NVIDIA GeForce GTX 480: GF100 Has Landed
NVIDIA GF100 Features (Cont.)
To show off the increased compute performance of GF100, NVIDIA also created an interactive GPU-based ray tracing demo.
The ray tracing demo used two identical systems, one equipped with a GF100 prototype board and the other a GeForce GTX 285. And the actual ray tracing demo used an image-based lighting paint shader, ray traced shadows, reflections and refractions running at a resolution of 2560x1600. Frame rates at that high of a resolution were quite low--less than 1 FPS in fact--but the GF100 system showed roughly 3x the performance of the GTX 285 (approximately .063 vs. .023 FPS).
Of course, NVIDIA is also keen to demonstrate some upcoming PhysX-enabled titles. The images above are from Airtight's Dark Void. Airtight and NVIDIA jointly worked on the GPU PhysX in Dark Void to implement a Turbulence effect for the in-game jetpack and some weapon and impact effects with numerous particles.
Along with all of these tech demos, NVIDIA also spent some time talking to us about "The Way It's Meant To Be Played" program and some of the new tools and support being offered to developers. NVIDIA talked of their immense game testing labs which developers in the program have access to, the Technical Design Documents offered to developers, and the many SDKs NVIDIA has made available over the years. One of the newer tools being shown off is called Apex. NVIDIA calls APEX a “Scalable Dynamics Framework” that consists of authoring tools and a runtime. It acts like a plug-in for many popular tools, and while using APEX we watched as PhysX effects were literally painted onto a model. APEX was used during the development of Dark Void and the upcoming game Metro 2033.
Perhaps the most complex demo NVIDA created to showcase GF100 is the Supersonic Sled. A system equipped with three GF100 cards was used to run the demo, which exploits virtually all of the features of the GPU. The Supersonic Sled Demo uses GPU particles systems for smoke, dust, and fireballs, PhysX physical models for rigid bodies and joints, which are partially processed on the CPU, tessellation is used for the terrain, and image processing is used for the motion blur effect. NVIDIA called the demo the "kitchen sink" because physical simulation, DX11 Tessellation, environmental effects, and image processing are all employed simultaneously.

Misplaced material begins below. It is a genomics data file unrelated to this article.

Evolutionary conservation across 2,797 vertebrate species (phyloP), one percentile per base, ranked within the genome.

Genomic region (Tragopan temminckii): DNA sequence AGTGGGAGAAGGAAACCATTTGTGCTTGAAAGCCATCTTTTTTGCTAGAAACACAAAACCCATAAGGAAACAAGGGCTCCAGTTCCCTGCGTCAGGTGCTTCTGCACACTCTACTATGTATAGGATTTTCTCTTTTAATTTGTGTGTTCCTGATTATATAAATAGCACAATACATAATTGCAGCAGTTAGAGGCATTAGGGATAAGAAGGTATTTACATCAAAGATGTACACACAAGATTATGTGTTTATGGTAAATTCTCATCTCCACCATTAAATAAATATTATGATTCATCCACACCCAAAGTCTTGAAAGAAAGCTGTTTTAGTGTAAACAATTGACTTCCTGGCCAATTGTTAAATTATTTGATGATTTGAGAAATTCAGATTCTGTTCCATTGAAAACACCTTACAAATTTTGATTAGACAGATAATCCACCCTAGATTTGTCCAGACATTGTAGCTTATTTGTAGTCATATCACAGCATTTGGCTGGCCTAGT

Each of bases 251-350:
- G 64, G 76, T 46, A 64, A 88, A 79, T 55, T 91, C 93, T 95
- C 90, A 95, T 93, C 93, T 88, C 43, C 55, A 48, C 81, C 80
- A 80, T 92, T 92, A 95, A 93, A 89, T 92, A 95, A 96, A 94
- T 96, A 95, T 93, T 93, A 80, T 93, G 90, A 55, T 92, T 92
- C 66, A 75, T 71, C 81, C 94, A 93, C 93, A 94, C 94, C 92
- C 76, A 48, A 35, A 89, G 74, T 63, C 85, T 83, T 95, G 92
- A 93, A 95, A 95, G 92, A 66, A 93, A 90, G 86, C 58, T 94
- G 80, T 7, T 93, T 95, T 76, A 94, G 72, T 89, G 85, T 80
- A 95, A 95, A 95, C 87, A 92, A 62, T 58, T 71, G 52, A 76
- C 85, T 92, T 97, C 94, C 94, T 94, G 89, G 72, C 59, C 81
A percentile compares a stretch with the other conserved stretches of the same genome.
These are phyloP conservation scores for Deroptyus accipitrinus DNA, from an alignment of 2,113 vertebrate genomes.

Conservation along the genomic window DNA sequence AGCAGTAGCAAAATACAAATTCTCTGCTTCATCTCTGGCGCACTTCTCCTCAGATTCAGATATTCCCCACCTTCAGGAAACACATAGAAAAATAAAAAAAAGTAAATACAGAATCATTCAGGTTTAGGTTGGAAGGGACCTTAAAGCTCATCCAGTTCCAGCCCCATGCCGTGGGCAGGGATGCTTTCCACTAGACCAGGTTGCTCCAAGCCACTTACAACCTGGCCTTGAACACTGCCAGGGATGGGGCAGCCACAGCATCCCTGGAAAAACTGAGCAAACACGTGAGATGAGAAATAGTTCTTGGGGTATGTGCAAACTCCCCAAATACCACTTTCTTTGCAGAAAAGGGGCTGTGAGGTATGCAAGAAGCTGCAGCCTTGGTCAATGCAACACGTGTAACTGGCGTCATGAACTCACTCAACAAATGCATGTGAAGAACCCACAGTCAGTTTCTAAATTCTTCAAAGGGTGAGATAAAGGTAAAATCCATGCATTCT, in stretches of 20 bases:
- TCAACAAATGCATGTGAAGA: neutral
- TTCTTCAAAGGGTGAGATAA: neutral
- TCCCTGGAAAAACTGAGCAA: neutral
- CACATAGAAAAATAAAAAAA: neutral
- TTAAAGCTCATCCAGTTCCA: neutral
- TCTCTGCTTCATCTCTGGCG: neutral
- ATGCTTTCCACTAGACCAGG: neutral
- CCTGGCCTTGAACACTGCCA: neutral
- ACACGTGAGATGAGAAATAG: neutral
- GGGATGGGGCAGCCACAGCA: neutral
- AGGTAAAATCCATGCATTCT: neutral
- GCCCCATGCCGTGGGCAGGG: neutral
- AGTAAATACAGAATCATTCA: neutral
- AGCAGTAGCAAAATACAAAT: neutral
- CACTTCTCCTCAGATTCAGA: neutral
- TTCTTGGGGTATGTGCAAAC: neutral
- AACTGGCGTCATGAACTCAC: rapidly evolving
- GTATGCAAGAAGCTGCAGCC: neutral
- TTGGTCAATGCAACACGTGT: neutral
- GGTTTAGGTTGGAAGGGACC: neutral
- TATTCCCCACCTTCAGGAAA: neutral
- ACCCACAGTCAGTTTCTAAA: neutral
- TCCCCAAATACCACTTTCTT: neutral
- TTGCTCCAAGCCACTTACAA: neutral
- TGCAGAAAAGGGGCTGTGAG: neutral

In the demo a pilot is launched down a track on a rocket-propelled sled and general mayhem ensues. Particles are strewn about and objects like a shack, bridge, and rock ledge crumble as the sled jets by. Hundreds of thousands to a million particles can be on the screen at any given time, all being managed by the GPU. The demo requires an immense amount of compute performance to run smoothly with the detail and number of particles cranked up, hence the GF100 3-way SLI configuration.
Another new feature coming to the GeForce GTX (both GTX 400 and 200 series cards) is Surround View and 3D Surround. You'll need two cards running in an SLI configuration, but with this type of setup, three displays can be used to create a single large surface for gaming, similar to ATI's Eyefinity Technology. Surround View will exposed in an upcoming driver, but isn't available just yet.